by Corbin Hiar, E&E reporter
Originally published by E&E on May 15, 2015 and used here with permissions. — Ed
One of the largest tribal coalitions in North America is staging a pre-emptive attack on a potential Fish and Wildlife Service proposal to remove federal protections from grizzly bears living in and around Yellowstone National Park.
So far, 35 tribes in seven Western states — including all of those in Montana, Wyoming, South Dakota, North Dakota and Nebraska — have united under the banner of Guardians of Our Ancestral Legacy. The country’s two largest tribes, the Navajo and Cherokee nations, are also part of GOAL.
In the Lower 48 states, the grizzly bear gained federal protections in 1975 when FWS declared it a threatened species. The Yellowstone grizzly population is now around 700 bears, above the minimum of 500 that a recovery plan said would be necessary to remove the grizzly from the list of animals protected under the Endangered Species Act.
But the coalition members all oppose delisting the grizzly from the list of animals protected under the Endangered Species Act because they fear that the bears, which are of spiritual and cultural importance to the tribes, would be targeted by state-sanctioned trophy hunts.
The tribes also feel that Chris Servheen, who is the service’s grizzly bear recovery coordinator, and state wildlife officials have been dismissive of Native American views in their review of protections for grizzlies in the Greater Yellowstone Area — a region spanning northwest Wyoming, eastern Idaho and southwest Montana.
GOAL was particularly offended when Servheen told a Bozeman, Mont., Daily Chronicle reporter earlier this year, “We’ve done what we are required to do” in order to consult with Native Americans. Servheen was referring to letters that FWS had sent to four tribes asking for their input, which he claimed had not been responded to.
“This is patently false on two counts,” Rain Bear Stands Last, GOAL’s co-founder, said in a Jan. 16 letter to Interior Secretary Sally Jewell, who oversees FWS. He argued that the federal government should have contacted all 26 tribes that have ancestral ties to Yellowstone and claimed that three of the tribes that received letters had effectively responded to them by issuing resolutions opposing delisting.
Servheen’s comments suggest that he is “lacking in both cultural sensitivity and knowledge relative to the consultation process” required by Congress and the White House, Bear Stands Last said in the letter, which was obtained via a Freedom of Information Act request.
John Bryan, deputy director of the service’s Mountain-Prairie Region, responded for Jewell and Servheen on Feb. 17. “No decision has been made on the status of Yellowstone grizzly bears,” Bryan told GOAL. Before FWS decides whether it will try to delist the bears again, “we will be sure Tribes are offered the opportunity to participate in consultations with the Service,” he said.
The tribes also claim that the leaders of the state and federal Interagency Grizzly Bear Committee disrespected James Walks Along, an official in the Northern Cheyenne Nation, when it cut off his microphone at a recent meeting earlier this month.
The IGBC did not immediately respond to requests for comment.
FWS formally delisted the Yellowstone grizzly in 2007, with almost no tribal opposition. But the U.S. District Court for the District of Montana ordered the agency to reinstate protections for the bears in 2009, siding with environmentalists, who successfully argued that FWS had failed to take into account climate change’s effects on the bears’ food supply and did not ensure that the plans developed to manage the bears after delisting would maintain their population.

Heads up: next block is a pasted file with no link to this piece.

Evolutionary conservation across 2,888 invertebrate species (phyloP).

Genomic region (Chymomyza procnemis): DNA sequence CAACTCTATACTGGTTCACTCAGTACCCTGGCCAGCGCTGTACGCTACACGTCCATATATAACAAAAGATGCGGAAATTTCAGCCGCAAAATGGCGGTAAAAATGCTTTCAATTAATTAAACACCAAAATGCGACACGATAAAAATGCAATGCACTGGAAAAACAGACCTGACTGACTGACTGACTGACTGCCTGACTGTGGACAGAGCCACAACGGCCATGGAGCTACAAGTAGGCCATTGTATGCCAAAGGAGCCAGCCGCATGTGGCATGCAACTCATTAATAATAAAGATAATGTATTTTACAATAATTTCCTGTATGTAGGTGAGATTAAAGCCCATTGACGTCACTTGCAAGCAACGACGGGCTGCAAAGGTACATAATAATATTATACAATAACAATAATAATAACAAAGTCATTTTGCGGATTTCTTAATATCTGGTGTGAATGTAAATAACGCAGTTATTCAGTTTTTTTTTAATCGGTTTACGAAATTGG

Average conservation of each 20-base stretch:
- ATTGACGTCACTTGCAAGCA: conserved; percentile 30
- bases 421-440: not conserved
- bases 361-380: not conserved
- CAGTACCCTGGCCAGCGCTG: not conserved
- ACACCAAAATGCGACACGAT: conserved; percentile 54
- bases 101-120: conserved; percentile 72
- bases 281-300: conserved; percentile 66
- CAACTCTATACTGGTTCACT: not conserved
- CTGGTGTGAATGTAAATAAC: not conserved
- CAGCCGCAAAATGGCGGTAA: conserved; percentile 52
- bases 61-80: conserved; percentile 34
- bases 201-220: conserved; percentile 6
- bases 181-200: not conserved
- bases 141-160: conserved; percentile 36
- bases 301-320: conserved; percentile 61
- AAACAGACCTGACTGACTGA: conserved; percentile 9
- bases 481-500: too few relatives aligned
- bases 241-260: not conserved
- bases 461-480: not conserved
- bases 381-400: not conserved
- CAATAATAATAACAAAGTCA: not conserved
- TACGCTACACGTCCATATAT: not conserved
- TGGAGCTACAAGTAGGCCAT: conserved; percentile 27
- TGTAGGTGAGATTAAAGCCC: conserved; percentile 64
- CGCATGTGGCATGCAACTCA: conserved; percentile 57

Two years later, the ruling was upheld by the 9th U.S. Circuit Court of Appeals (E&ENews PM, Nov. 22, 2011).
When the IGBC began calling for FWS to again delist the Yellowstone grizzlies in November 2013, Bear Stands Last and his uncle, Don Shoulderblade, founded GOAL to coordinate the tribal response. They have hereditary links to Cheyenne, Kiowa and Pawnee tribes.
Since then, FWS Director Dan Ashe has repeatedly suggested that the agency intends to delist the Yellowstone grizzlies (Greenwire, Dec. 12, 2013).
“We agree that grizzly bears are recovered,” Ashe told Sen. John Barrasso (R-Wyo.), a delisting advocate, at an Environment and Public Works Committee hearing last week. “We are working with the states of Wyoming and Idaho and Montana literally as we speak to try to put together the frame for a potential delisting proposal.”
FWS also recently suggested to GOAL that it is expanding the scope of its interaction with tribes. Instead of just asking for input from four tribes in Wyoming, Idaho and Montana, FWS Deputy Director James Kurth indicated in an April 13 letter to Bear Stands Last that the agency will undertake “government-to-government consultation to each sovereign Tribe with ancestral connections to the greater Yellowstone area.”
In a statement to Greenwire, Ashe stressed that any plan to remove protections from the Yellowstone grizzlies will be made with the input of all the affected stakeholders.
“If and when we put forward a delisting proposal, it will be with the full cooperation and involvement of the Interagency Grizzly Bear Committee, and in consultation with affected tribes, as part of a public process including extensive opportunities for public review and comment,” he said.
But GOAL remains deeply skeptical of the agency. “At this stage, the tribes really have no reason to trust the USFW, and you have only to look at the treaty-making process to see it provides a historical precedent for distrust,” spokeswoman Sara Atiqtalik said.